5.1 Common challenges

When flood risks are recognized, either by modelling or because of previous flood events, action can be taken to prepare for possible future floods. As written in Chapter 2, in the phase before a flood event it is possible to reduce flood risks by (1) keeping people away from flood prone areas; (2) decreasing exposure to floods through defence infrastructure; and (3) mitigating the risk by decreasing the magnitude of a flood using water storage or by flood proofing buildings and infrastructure.

There is a relation between the three strategies. In case of full prevention (not living in flood prone areas), there is no need to construct defences or mitigation measures. Yet, in most countries space is scarce and it is not desired to leave the fertile and attractive land close to water unused. On the contrary, there is a lot of social and economic pressure to live and work in flood prone areas. Furthermore, due to climate change new areas are facing flood risk. There is also a relation between flood defence and mitigation. Large past investments in flood defences make most mitigation measures unfeasible from a cost-benefit perspective. This is for instance the case in the Netherlands with its high dikes. If for example one lives in a deep polder and run the risk of flooding by 5 m of water, there is little one can do to flood proof his or her house. When the expected magnitude of a flood is lower (e.g. 0.5 m water in a house), it may be more efficient to take mitigation measures than to build a dike.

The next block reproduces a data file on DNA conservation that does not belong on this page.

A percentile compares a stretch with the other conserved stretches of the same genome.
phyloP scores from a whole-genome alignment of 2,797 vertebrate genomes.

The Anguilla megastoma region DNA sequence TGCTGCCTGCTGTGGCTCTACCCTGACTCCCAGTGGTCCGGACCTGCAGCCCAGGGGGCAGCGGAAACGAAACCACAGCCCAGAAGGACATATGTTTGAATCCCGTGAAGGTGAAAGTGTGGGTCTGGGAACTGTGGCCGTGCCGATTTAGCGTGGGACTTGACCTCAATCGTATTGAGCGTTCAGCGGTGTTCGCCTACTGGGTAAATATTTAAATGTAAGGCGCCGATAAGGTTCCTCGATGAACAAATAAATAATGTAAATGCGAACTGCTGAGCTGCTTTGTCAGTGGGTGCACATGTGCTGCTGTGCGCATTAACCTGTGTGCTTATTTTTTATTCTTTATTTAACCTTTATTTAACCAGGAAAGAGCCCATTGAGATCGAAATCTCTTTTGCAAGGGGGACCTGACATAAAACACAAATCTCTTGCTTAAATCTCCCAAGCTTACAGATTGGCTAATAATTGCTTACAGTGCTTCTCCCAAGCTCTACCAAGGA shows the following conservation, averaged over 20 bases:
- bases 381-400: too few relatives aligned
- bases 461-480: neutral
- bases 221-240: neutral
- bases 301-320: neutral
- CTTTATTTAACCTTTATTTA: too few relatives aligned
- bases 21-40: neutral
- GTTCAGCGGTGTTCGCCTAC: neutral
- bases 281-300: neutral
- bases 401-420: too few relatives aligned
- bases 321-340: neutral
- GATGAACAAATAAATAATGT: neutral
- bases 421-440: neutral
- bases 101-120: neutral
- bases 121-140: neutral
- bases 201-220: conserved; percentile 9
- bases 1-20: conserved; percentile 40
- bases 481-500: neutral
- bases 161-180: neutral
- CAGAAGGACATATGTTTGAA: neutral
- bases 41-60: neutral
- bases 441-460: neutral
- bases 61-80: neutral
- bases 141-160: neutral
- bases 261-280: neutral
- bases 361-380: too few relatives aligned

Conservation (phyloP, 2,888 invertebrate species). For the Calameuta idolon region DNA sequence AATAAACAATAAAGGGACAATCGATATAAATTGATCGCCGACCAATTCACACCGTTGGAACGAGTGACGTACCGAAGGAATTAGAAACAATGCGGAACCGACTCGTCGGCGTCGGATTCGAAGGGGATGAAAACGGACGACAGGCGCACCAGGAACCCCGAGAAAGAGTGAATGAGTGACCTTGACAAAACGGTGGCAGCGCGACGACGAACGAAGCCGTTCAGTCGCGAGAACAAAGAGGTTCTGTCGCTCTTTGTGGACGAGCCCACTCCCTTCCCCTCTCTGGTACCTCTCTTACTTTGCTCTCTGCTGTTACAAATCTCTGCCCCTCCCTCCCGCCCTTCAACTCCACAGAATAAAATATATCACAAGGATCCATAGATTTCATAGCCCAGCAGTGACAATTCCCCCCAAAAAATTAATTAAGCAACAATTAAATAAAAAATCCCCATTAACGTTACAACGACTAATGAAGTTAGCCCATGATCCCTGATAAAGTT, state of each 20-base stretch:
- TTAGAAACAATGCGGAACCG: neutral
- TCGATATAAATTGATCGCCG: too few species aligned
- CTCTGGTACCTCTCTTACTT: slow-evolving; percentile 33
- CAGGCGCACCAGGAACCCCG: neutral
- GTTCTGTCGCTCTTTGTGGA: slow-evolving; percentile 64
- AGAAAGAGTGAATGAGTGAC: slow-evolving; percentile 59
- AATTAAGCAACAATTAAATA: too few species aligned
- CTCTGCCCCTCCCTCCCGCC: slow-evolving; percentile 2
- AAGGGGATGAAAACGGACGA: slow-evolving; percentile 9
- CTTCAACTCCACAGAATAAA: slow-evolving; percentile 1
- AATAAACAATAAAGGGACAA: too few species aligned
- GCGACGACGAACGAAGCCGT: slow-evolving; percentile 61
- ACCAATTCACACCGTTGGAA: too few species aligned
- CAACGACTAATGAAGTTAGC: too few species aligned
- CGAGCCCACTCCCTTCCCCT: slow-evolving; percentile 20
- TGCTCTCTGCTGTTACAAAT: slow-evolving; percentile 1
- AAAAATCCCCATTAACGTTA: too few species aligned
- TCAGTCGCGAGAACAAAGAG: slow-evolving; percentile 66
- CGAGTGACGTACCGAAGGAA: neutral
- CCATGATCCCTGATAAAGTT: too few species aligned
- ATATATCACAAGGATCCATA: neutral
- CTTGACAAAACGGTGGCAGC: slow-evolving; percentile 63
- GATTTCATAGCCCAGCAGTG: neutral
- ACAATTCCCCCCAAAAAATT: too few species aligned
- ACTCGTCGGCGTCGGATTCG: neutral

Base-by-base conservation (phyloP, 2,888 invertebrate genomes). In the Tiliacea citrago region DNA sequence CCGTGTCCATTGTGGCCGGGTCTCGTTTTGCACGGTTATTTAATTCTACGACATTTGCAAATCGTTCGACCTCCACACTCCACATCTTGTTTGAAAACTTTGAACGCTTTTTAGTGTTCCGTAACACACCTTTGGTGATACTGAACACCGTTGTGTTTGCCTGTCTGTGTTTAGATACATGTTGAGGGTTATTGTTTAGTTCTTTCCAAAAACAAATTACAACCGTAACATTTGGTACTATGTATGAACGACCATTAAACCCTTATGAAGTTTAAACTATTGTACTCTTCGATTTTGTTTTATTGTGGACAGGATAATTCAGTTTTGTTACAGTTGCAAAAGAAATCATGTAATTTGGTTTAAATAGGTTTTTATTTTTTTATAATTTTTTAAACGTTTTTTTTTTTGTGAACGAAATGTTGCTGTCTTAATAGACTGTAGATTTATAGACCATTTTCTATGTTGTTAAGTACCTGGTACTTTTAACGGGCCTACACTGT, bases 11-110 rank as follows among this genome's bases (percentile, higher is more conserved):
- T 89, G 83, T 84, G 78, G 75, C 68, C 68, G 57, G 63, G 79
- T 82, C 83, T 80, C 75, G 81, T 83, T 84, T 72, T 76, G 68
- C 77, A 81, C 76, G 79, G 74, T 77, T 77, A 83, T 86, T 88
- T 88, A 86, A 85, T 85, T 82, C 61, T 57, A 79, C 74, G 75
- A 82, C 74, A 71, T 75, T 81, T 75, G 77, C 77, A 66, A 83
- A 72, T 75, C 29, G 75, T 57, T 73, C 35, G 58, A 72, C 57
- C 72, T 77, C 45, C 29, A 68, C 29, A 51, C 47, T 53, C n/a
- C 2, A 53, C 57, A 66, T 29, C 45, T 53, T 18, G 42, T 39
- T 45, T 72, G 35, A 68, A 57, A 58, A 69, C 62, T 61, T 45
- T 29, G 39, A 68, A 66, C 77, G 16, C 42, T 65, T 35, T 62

This chapter is organised around the following six common challenges and questions that we found in comparing the six countries analysed in STAR-FLOOD:

  • How to defend yourself against flooding (§5.2);
  • How to provide sufficient space for water (§5.3);
  • How to include flood risk in spatial planning (§5.4);
  • How to ensure sufficient money for physical measures (§5.5);
  • How to prioritise measures (§5.6); and
  • How to raise awareness and actions by citizens (§5.7).

We refer the reader to more common challenges and related good practices in Chapter 4 on integrated planning, collaboration and coordination, Chapter 6 (During a flood) and Chapter 7 (After a flood).